Criminal Defense Investigators is specially trained professionals that gather evidence and information for the defense in any criminal case. While the prosecuting authorities have many analysts (e.g., police officers, forensic psychologists, and other prosecution detectives) on hand to analyze and collect evidence, many defendants gamble with the idea of engaging an investigator on their case free of charge. However, engaging an investigator to review and gather evidence presents several significant risks. In many cases, criminal defense attorneys may be able to get the charges against their clients dismissed if the investigators improperly gathered evidence or sources, and relied on tainted or inaccurate information. Additionally, the presence of an investigator presents a safeguard against planting drugs or weapons on the scene of a crime scene or injuring a suspect in an illegal investigation.
There are two main objectives of criminal defense investigators. First, they investigate any crimes that have been committed. Second, they serve as witnesses in court to the effect of the crimes. This allows them to provide testimony about the circumstances surrounding the events leading up to the occurrence of the crime.
Unfortunately, there are a number of myths associated with criminal defense investigators. One myth is that they must have inside knowledge of the crime in order to effectively perform their investigative duties. Many law enforcement officials believe this myth because it enables them to avoid hiring witnesses who may have special knowledge regarding the commission of the crime. Some police officers believe that only seasoned law enforcement agents can effectively perform such an investigation.
The truth is there are a number of private investigators who are skilled in performing investigations that involve confidential sources. This means that they may need to hire a private investigator that has previous law enforcement experience or connections. A qualified private investigator is often referred to as an Intelligence Analyst. Intelligence analysts are needed by both the private investigation industry and the criminal justice system. An Intelligence Analyst has the ability to gather intelligence information from a variety of sources that is relevant to both the case being handled as well as the individuals being questioned.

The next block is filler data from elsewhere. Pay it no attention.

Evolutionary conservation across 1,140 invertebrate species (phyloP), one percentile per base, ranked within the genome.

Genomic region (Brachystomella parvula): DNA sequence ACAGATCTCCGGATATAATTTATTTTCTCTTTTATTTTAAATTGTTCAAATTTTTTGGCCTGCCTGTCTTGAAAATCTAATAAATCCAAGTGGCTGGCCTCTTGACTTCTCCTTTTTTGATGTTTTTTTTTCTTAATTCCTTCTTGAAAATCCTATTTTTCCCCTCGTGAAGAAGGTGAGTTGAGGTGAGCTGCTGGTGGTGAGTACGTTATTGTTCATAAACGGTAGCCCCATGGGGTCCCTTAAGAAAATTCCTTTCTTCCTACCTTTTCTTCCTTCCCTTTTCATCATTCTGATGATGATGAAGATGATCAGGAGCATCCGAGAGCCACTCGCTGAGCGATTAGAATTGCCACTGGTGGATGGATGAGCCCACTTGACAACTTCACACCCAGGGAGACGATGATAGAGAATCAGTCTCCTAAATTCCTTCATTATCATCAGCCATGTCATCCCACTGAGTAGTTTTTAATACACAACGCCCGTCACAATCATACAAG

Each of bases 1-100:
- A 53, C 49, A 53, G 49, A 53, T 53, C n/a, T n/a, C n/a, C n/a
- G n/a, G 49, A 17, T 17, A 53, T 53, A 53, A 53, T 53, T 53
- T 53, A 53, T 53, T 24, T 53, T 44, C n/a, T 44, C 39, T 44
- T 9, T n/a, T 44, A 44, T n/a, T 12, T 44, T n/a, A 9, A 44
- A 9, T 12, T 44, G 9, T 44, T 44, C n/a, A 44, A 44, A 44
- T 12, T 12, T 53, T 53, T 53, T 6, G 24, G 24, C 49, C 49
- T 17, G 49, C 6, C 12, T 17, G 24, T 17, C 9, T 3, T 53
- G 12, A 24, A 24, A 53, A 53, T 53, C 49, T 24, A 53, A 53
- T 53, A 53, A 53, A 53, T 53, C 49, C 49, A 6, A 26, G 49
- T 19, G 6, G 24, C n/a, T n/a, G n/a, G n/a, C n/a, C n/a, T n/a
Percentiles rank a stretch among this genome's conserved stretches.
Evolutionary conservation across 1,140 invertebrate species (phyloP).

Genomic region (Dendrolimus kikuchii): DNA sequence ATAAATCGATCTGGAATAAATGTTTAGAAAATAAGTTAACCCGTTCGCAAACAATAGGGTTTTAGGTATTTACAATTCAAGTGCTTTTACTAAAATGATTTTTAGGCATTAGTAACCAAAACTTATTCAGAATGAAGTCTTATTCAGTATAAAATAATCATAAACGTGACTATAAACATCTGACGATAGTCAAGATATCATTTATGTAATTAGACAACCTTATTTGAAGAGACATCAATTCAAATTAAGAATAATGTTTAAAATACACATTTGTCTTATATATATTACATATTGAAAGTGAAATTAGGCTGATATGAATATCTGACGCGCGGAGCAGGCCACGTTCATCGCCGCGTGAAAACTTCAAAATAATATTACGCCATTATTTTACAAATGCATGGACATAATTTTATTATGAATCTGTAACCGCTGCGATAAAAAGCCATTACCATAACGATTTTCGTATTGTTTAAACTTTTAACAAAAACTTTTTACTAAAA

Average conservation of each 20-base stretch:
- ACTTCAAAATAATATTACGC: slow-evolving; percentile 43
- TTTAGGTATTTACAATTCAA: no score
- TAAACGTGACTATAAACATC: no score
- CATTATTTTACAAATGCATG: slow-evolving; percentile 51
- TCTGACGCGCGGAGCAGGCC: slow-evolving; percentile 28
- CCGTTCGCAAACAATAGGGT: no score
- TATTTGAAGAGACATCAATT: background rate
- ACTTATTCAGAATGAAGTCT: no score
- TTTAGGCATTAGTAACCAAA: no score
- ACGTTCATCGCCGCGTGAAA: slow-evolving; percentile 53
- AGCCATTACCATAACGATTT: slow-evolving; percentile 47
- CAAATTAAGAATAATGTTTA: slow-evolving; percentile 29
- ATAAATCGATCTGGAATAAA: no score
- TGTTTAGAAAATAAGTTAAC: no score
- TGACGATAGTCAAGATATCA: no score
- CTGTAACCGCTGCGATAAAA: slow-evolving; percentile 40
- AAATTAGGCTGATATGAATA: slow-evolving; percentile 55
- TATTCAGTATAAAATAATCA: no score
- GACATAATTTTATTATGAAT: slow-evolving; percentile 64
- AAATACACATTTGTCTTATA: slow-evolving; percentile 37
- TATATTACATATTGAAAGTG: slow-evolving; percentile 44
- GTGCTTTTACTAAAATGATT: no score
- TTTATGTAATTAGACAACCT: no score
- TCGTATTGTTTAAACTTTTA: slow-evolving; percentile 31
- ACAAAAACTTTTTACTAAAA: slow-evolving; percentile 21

Many law enforcement officers mistakenly believe that private investigators are required to be “undercover” agents. While it is true that they sometimes must work in pairs or in teams to collect evidence or to interview suspects, this is not the norm. A reputable private investigator will always use their best efforts to remain completely “undercover” while conducting criminal defense investigations. Many criminal defense investigators choose not to wear uniforms at all. When they are not wearing a uniform, an investigator’s success is based on his or her discretion and skill.
Another myth is that private investigators are only needed in cases where there is “clearly evidentiary evidence.” Nothing could be further from the truth. A great many criminal defense investigators consult with prosecutors in cases where they have solid intelligence evidence pointing to the innocence or guilt of a particular person. Good investigators do not perform any “dirty tricks” to help their clients win their cases.
There are a number of different types of criminal defense investigations. Some of the most common include: bail investigations, death penalty investigations, missing persons investigations, kidnapping investigations, foreclosures, abuse investigation and civil lawsuits. Private investigators may also conduct interviews of witnesses for a case or may provide extra investigation services to lawyers and law enforcement officers. If the suspect is known to be “confidential”, meaning that he or she has been charged with one crime but has either remained hidden or is presently protected under a lawyer, then an investigator may be called in to interview the suspect directly.
While Perron’s case did end up being widely publicized, it did not affect his stellar reputation among criminal defense investigators. Even though Perron had been cleared of any wrong doing, he was no closer to hiring an attorney. Because of this, Perron’s investigation remains open. Whether or not he was really cleared remains unknown. His attorneys could not even confirm whether or not he had been cleared.